6. CAC

    CAC Ace of Spades

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    Asimov wrote more non fiction in fact...he was a scientist first.
     
  7. GRW

    GRW Pillboxologist WW2|ORG Editor

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    Yeah, think I read one of his books after reading Worlds in Collision by Velikovsky. Was into that Von Daniken era stuff at the time.
     
  8. Kai-Petri

    Kai-Petri Kenraali

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    Oh yeah..and there is the Pellucidar series by Burroughs as well.

    Pellucidar - Wikipedia

    And then there is Jules Verne.... :)

    Von Daniken....Oh no. My mother waited for the aliens to arrive any minute since the early 1970´s.....
     
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  9. GRW

    GRW Pillboxologist WW2|ORG Editor

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    Should have sued him for breach of promise!
     
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  10. belasar

    belasar Court Jester Staff Member

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    These could be filmed.. if they got the same treatment that Game of Thrones did during it's first 5 seasons, but who is ready to invest that kind of money.
     
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  11. Kai-Petri

    Kai-Petri Kenraali

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    I recall from the books the Mule changed people´s view like turning the clock hands to his liking. Well, anyway, filming that happening without showing the clock is easy. But I love the trilogy. I read the trilogy twice, but the Mars series five times. Actually, the Mars books are quite thin. John Carter, Dejah Thoris, Tars Tarkas etc. ;)
     
  12. GRW

    GRW Pillboxologist WW2|ORG Editor

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    The images are incredibly clear.
    "Scientists have revealed an incredibly detailed image of the moon's surface showing objects as small as five metres in diameter, captured with reflected radar signals.
    The image, released by the US's National Radio Astronomy Observatory, shows the landing site of NASA's Apollo 15 mission in 1971 and the surrounding grooves and jagged craters.
    To obtain the image, researchers used satellites that shoot a powerful radar signal towards the moon, then reflected back to a system of 10 radio telescopes in North America, called the Very Long Baseline Array.
    The final result marks a successful preliminary test of the highly complex radio telescope system.
    Now, scientists want to develop it further to capture more detailed images from much deeper into our Solar System, including the surfaces of Neptune and Uranus."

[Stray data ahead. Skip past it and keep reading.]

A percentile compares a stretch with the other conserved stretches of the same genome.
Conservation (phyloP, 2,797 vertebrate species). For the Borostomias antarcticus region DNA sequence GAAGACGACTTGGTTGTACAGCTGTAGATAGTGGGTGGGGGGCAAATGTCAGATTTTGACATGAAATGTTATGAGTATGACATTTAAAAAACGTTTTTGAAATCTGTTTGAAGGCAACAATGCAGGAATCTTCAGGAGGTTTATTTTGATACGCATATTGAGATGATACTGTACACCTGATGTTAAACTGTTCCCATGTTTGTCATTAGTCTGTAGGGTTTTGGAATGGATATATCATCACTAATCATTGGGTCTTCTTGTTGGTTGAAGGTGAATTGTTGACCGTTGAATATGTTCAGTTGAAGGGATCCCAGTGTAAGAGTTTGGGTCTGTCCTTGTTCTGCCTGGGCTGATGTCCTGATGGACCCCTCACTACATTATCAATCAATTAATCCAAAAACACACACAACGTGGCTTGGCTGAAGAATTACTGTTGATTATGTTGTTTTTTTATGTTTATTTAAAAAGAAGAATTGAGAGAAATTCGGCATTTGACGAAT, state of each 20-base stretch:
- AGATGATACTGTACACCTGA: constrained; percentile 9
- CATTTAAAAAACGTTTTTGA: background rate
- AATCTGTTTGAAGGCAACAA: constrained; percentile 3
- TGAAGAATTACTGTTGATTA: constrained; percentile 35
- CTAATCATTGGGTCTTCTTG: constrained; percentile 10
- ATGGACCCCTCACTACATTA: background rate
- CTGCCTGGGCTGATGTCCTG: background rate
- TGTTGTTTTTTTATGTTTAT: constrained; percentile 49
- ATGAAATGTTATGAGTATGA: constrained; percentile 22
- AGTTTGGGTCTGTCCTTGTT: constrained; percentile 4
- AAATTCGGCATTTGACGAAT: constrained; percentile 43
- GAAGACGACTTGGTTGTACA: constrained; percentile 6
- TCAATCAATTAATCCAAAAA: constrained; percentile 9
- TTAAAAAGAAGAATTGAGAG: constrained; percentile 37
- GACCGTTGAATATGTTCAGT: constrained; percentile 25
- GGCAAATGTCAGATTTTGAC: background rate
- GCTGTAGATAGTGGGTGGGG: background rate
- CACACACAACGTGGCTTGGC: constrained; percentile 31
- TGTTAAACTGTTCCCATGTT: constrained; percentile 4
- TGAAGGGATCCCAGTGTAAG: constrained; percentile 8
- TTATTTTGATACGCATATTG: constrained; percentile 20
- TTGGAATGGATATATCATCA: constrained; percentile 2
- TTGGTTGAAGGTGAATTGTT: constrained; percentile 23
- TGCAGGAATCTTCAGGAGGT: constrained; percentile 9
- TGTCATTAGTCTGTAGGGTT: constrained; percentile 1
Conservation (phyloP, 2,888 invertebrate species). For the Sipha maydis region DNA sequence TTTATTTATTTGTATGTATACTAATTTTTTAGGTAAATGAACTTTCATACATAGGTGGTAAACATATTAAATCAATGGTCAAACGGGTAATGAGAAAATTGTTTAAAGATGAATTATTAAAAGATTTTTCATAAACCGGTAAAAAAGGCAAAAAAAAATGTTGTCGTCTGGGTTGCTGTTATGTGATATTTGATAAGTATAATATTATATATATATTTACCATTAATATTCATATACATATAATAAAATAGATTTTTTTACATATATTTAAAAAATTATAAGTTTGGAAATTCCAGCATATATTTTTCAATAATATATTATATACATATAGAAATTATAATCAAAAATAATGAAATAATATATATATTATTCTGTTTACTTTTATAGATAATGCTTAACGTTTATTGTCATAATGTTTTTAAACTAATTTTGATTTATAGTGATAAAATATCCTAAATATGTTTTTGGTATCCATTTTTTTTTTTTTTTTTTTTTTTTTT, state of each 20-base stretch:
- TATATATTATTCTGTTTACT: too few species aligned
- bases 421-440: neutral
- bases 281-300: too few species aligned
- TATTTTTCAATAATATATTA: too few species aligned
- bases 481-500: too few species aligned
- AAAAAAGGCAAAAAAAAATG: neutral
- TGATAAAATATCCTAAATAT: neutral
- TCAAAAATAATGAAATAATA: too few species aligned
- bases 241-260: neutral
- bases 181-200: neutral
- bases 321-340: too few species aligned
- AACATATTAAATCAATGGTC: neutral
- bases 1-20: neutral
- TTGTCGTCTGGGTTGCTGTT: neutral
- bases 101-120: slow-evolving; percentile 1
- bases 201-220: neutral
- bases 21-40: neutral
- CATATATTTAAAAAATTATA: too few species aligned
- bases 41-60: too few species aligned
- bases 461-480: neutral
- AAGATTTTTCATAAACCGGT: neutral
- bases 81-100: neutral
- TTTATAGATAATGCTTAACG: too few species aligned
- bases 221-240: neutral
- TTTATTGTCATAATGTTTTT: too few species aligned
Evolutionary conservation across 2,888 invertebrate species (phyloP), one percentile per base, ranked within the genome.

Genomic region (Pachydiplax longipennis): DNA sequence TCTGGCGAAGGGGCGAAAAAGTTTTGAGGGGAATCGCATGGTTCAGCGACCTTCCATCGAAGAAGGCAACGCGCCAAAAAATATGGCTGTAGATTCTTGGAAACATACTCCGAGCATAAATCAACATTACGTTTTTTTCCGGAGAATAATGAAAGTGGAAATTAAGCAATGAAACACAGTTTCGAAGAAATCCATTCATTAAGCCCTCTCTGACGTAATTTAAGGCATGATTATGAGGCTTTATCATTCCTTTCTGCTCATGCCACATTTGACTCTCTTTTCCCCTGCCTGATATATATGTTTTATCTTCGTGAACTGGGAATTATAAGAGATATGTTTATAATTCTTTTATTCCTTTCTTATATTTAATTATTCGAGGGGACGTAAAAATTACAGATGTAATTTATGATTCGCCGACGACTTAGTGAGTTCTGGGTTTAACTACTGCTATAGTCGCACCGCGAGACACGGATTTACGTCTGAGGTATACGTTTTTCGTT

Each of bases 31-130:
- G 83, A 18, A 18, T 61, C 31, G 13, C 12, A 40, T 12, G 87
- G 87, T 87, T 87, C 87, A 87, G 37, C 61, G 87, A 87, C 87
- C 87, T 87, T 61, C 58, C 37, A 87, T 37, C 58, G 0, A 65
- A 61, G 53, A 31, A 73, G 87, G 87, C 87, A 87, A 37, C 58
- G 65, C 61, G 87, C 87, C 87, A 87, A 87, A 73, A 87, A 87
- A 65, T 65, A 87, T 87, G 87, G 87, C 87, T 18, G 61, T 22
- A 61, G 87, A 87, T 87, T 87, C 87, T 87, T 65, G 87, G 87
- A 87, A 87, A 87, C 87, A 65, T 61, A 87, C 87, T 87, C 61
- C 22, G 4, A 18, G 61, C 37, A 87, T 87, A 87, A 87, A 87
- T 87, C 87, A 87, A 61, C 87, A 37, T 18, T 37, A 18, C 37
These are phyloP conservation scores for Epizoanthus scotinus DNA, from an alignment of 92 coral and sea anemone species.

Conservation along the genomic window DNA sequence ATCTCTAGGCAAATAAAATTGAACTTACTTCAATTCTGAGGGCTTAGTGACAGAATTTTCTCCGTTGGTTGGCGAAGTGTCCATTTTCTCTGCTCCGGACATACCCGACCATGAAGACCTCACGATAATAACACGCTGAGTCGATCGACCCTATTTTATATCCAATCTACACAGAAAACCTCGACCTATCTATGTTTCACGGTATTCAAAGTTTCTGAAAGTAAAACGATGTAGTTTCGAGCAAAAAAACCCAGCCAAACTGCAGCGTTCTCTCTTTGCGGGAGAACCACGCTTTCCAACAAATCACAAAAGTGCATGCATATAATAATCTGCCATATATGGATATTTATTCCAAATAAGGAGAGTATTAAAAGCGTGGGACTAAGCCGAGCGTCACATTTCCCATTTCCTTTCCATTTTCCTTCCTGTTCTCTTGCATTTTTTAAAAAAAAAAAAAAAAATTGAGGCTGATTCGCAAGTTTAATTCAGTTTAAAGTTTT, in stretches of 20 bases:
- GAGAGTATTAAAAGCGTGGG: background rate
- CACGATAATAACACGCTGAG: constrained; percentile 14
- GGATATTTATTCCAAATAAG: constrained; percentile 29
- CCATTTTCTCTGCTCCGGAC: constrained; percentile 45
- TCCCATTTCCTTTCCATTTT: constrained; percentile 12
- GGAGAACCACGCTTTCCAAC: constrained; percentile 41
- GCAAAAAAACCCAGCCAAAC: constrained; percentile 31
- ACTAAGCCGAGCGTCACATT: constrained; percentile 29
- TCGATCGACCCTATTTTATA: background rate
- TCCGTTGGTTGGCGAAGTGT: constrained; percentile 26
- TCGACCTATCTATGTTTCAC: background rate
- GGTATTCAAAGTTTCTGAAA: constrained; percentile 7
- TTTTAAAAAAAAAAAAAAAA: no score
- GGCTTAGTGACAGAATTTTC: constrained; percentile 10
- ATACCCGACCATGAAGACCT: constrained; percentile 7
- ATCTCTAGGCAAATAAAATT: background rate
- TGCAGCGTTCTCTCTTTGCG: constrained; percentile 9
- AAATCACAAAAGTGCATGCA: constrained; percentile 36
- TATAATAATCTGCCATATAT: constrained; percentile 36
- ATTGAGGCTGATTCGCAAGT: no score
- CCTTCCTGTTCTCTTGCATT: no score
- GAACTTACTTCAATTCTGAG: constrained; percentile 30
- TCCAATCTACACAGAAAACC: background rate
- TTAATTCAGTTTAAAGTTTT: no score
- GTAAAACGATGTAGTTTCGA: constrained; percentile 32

www.dailymail.co.uk/sciencetech/article-9214401/See-Apollo-15-landing-site-detailed-image-moon.html
     
  13. Biak

    Biak Adjutant Patron  

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  14. GRW

    GRW Pillboxologist WW2|ORG Editor

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    Interesting theory.
    "A giant comet that 'pin-balled' off Jupiter then slammed into the Earth 66 million years ago killed off the dinosaurs - not an asteroid, a team of astronomers claim.
    Researchers from Harvard University looked at the mechanics of the solar system, including comets in the Oort cloud and their movements over millions of years.
    They found that a significant proportion of objects from this icy region of the solar system can be 'bumped off course' by Jupiter's gravitational field and hit the Earth.
    This is what they believed happened 66 million years ago when the 'Chicxulub impactor' created a 94 mile wide and 12 mile deep crater off the coast of Mexico, killing the dinosaurs and about three quarters of all life on Earth at the time.
    Previously scientists assumed this was an asteroid, but the the Harvard team found an Oort cloud comet orbit would have coincided with the Chicxulub impact."
    www.dailymail.co.uk/sciencetech/article-9261779/What-killed-dinosaurs-did-come-from.html
     
  15. Biak

    Biak Adjutant Patron  

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    Mars or Bust


    <iframe width="932" height="524" src="" frameborder="0" allow="accelerometer; autoplay; clipboard-write; encrypted-media; gyroscope; picture-in-picture" allowfullscreen></iframe>
     
  16. the_diego

    the_diego Active Member

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    Not a big fan of Asimov but his future seems the most likely. ROBOTICS! Don't believe a Frank Herbert future is ever possible. Or even an Aldus Huxley (why the hell do you have to manufacture humans, dumb ones at that?)